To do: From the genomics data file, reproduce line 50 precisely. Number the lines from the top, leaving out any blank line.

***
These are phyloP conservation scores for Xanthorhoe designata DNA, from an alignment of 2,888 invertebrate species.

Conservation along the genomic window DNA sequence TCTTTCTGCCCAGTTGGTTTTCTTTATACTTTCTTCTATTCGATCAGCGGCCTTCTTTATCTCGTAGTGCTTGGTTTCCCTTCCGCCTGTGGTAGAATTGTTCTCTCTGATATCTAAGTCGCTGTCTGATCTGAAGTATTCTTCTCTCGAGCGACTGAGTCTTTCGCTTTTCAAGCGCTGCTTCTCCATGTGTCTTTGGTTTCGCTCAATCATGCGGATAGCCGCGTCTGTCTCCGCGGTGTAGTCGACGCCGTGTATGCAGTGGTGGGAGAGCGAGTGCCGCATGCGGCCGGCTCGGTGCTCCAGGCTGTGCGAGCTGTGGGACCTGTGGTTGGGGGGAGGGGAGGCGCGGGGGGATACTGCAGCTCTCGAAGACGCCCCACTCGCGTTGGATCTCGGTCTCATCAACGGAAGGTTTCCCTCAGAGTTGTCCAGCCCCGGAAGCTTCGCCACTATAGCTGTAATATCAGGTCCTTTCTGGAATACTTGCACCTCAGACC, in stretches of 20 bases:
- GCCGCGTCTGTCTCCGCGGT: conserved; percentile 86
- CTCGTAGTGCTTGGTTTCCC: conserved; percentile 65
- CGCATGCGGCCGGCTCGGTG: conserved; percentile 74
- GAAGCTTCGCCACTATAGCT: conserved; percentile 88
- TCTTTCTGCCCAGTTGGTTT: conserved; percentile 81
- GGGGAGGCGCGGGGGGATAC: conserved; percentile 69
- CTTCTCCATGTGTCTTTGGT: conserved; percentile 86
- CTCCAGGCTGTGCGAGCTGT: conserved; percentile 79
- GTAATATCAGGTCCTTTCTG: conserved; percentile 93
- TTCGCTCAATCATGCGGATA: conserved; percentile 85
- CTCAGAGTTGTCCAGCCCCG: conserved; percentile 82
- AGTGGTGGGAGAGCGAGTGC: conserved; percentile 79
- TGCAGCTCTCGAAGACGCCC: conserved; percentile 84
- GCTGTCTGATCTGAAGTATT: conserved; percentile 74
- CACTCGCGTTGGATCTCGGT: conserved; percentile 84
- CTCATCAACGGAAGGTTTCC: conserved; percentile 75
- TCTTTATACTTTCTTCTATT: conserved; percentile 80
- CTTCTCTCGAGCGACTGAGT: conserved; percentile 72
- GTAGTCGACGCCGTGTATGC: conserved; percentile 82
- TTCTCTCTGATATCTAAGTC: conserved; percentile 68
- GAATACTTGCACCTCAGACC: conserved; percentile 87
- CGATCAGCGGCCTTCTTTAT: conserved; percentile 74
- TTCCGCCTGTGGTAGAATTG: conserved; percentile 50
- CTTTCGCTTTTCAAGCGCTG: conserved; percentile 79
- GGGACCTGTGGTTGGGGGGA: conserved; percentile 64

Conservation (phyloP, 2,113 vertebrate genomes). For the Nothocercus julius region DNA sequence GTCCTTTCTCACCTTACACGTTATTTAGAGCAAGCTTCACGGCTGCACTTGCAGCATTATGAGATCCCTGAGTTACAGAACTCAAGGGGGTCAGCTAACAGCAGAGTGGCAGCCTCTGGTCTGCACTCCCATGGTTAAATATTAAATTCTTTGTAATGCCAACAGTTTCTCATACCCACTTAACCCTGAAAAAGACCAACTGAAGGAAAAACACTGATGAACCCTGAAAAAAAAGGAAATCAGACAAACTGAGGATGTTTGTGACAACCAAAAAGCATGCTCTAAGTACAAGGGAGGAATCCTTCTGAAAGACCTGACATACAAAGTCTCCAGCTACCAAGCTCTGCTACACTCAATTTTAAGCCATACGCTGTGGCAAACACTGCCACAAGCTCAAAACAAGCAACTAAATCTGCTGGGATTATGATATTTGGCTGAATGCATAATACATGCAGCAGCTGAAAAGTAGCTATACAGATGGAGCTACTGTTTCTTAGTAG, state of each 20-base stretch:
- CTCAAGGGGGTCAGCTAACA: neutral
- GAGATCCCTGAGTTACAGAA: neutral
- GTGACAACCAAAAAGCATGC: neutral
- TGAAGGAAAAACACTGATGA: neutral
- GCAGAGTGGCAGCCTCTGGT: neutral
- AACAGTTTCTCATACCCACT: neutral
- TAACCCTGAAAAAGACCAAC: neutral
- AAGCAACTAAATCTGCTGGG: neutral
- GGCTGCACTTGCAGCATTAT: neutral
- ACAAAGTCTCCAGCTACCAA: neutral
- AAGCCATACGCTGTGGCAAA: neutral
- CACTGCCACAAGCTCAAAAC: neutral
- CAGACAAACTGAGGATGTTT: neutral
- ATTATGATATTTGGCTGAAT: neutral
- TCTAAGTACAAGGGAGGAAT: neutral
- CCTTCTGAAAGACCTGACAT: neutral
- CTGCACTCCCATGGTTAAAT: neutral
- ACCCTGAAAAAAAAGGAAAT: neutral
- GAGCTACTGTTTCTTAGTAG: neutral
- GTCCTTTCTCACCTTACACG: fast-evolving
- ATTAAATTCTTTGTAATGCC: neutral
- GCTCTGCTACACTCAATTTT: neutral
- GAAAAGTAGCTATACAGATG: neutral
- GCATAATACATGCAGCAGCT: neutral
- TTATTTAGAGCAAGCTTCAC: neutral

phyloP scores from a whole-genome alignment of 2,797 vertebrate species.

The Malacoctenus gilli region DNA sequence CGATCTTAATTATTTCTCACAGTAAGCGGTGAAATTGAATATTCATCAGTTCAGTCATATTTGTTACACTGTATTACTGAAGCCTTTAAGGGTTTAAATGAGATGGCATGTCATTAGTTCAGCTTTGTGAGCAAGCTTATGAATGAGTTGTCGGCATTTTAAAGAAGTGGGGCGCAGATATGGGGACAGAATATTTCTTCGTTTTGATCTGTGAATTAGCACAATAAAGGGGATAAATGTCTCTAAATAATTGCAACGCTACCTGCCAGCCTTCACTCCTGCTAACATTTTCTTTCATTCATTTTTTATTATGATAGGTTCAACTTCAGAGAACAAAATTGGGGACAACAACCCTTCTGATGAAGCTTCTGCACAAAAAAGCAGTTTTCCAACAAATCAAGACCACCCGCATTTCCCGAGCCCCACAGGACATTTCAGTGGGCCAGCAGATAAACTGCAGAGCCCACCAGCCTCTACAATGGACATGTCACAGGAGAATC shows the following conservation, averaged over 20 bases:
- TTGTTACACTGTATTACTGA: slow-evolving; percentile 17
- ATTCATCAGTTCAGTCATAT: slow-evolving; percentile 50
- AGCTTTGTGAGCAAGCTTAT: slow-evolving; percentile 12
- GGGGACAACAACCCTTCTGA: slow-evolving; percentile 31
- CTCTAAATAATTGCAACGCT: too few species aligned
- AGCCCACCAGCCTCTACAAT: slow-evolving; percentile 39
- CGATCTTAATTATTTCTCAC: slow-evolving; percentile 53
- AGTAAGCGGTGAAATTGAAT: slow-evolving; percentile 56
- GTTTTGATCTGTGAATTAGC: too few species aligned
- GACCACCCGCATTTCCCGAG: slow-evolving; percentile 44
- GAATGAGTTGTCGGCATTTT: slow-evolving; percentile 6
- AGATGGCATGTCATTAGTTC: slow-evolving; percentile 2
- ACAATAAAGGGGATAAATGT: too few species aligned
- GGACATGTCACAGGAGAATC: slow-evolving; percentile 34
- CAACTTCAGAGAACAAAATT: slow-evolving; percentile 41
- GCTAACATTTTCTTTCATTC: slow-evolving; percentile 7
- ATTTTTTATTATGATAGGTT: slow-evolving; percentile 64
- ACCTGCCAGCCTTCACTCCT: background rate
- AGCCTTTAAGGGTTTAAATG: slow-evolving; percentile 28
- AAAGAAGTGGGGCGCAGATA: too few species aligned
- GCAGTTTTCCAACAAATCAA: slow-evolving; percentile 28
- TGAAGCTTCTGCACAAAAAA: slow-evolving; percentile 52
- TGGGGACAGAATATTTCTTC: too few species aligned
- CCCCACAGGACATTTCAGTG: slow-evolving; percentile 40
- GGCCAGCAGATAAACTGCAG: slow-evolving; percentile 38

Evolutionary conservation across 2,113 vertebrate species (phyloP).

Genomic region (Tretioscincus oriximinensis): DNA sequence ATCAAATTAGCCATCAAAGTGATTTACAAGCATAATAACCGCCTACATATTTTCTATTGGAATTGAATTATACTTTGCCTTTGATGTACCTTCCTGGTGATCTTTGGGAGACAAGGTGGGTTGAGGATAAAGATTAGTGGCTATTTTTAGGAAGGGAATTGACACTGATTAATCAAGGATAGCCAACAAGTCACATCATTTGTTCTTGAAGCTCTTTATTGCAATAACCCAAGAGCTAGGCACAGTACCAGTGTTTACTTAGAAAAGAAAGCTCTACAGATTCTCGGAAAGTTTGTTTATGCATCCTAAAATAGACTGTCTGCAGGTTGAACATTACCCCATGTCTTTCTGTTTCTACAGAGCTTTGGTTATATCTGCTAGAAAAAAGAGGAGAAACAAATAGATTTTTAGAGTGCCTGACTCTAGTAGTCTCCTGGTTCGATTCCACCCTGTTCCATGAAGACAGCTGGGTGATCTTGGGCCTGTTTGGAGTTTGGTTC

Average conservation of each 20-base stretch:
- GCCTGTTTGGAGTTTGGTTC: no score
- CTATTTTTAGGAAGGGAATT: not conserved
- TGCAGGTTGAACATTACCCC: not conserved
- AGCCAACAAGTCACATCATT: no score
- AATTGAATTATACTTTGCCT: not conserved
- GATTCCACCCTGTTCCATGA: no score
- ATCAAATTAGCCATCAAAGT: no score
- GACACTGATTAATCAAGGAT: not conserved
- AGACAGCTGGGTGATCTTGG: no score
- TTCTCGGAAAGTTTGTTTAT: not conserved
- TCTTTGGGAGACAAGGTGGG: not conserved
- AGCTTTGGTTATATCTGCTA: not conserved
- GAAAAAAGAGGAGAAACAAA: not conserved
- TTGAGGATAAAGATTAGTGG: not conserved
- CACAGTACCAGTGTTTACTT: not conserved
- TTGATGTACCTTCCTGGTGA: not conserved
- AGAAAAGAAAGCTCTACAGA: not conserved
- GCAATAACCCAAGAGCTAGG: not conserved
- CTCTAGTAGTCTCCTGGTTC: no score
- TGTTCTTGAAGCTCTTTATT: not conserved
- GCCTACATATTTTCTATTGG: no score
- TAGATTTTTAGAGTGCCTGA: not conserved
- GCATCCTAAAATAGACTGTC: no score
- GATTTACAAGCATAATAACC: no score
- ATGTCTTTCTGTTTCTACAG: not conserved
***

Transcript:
- GCTCTGCTACACTCAATTTT: neutral